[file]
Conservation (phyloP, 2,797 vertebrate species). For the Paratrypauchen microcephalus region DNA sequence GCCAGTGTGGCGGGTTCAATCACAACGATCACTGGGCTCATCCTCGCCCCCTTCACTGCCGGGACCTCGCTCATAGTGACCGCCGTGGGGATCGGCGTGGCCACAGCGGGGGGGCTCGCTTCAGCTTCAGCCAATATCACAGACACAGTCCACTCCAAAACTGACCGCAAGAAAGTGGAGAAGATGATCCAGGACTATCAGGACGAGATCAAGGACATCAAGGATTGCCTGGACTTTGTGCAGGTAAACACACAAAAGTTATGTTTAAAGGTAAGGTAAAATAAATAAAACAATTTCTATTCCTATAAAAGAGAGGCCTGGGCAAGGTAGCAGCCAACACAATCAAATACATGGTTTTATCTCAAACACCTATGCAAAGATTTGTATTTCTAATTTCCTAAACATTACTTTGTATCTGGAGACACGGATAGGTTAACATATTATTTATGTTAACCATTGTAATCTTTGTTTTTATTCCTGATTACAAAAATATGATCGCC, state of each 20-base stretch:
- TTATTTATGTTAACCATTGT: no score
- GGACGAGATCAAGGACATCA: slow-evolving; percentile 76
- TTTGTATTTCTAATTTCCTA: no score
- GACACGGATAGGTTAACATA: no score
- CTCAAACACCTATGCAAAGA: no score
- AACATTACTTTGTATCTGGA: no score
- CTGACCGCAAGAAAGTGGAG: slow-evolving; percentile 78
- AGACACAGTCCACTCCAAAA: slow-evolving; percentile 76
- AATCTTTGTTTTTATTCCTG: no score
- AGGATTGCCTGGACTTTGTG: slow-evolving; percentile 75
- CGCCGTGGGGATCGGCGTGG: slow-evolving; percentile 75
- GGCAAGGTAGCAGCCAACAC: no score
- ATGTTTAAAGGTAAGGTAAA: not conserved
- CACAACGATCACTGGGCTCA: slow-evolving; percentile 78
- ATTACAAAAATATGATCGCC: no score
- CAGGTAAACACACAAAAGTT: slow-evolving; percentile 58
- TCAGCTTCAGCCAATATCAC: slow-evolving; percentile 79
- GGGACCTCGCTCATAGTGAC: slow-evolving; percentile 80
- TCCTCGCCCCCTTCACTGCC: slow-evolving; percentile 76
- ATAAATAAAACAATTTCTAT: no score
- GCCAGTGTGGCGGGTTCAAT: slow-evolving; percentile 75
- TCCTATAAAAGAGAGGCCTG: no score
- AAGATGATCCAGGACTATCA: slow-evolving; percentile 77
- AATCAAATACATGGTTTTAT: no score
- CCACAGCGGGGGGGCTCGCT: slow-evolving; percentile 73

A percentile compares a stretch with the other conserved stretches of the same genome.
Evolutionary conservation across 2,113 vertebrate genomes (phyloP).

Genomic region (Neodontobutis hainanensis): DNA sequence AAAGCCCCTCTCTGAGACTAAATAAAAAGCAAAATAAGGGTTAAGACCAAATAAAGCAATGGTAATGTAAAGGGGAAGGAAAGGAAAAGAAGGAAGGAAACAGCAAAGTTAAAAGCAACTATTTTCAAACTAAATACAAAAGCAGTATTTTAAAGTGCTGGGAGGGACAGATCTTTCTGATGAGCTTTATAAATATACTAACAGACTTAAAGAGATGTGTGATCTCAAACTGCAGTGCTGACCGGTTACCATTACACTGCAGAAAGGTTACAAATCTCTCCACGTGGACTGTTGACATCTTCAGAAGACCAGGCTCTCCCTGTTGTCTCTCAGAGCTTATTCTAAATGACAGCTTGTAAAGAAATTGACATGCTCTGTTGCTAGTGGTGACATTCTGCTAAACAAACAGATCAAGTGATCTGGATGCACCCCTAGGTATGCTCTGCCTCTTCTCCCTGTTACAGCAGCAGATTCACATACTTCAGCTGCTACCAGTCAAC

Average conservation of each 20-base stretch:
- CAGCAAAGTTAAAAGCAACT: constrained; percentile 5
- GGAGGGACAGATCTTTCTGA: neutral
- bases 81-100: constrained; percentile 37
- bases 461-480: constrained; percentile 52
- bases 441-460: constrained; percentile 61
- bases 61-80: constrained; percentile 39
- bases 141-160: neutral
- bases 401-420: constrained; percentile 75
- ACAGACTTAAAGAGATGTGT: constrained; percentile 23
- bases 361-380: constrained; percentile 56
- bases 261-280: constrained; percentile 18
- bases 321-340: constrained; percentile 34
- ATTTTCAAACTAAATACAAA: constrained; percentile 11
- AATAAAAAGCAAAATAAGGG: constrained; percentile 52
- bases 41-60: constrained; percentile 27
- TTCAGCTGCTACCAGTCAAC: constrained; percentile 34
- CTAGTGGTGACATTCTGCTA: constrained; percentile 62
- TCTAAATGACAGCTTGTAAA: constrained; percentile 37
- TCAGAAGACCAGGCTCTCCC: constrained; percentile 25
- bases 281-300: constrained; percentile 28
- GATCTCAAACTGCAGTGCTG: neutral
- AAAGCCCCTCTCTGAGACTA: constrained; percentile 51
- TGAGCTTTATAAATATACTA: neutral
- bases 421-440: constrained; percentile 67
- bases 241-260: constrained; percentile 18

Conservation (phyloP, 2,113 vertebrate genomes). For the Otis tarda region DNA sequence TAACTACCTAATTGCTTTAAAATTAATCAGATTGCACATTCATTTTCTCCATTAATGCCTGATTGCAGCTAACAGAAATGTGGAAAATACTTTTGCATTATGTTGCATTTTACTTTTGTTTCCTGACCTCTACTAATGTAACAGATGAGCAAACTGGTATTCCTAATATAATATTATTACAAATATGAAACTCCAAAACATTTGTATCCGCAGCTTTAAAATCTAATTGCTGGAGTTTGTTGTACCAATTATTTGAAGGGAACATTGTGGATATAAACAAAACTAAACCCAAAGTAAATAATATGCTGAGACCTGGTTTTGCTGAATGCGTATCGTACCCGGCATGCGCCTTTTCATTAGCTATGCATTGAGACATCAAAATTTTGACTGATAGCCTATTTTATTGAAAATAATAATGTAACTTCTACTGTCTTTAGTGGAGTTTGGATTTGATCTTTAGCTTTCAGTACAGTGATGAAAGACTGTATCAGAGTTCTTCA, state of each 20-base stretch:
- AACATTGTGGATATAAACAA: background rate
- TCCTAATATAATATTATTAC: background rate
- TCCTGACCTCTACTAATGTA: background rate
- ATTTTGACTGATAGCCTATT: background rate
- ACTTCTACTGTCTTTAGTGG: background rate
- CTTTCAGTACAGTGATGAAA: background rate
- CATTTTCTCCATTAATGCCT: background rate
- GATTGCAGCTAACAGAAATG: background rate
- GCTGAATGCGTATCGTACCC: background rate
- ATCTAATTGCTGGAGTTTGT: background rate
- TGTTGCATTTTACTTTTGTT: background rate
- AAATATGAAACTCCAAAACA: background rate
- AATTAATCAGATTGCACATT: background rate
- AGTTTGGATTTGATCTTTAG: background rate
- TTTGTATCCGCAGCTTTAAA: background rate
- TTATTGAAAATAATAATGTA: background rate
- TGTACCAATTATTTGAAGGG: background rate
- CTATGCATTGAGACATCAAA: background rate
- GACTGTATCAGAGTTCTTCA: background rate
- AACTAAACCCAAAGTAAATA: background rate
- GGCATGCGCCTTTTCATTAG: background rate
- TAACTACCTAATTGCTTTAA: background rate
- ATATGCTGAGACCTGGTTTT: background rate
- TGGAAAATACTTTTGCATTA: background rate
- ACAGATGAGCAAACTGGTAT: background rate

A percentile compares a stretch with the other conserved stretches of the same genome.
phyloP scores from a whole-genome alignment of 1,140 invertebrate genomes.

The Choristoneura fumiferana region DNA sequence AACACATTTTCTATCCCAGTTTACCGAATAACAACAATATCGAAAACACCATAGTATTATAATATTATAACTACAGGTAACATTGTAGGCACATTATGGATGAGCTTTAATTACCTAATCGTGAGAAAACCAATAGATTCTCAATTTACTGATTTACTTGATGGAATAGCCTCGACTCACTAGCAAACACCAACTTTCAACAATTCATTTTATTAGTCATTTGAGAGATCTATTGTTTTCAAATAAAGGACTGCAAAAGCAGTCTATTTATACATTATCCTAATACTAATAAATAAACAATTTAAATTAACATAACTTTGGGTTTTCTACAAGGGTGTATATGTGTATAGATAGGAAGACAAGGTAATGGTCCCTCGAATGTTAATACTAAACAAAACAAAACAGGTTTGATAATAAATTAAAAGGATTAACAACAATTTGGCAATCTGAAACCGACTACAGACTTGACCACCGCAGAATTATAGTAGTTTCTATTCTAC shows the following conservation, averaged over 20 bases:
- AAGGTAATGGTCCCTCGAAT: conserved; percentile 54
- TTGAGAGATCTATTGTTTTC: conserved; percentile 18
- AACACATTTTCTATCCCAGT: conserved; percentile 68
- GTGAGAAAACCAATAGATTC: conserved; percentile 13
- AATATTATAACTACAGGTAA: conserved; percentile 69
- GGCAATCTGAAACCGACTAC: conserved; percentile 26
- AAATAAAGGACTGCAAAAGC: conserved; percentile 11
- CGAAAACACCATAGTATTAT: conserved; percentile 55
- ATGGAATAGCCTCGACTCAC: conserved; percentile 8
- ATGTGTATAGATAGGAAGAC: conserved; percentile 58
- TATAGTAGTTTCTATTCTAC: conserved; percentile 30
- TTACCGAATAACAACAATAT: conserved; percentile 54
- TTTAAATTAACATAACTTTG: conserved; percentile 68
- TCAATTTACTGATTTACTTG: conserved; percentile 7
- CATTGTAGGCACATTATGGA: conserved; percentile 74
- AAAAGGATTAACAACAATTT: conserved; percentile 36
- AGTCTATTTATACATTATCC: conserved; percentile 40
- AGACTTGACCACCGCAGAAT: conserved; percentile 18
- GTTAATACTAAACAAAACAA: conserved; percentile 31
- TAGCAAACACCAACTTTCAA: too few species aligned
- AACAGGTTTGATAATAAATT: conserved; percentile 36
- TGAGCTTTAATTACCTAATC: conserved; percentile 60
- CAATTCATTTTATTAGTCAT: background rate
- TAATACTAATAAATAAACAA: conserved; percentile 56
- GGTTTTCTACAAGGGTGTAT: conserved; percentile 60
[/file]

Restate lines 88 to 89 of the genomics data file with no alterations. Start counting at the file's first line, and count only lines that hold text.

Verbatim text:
- GTGAGAAAACCAATAGATTC: conserved; percentile 13
- AATATTATAACTACAGGTAA: conserved; percentile 69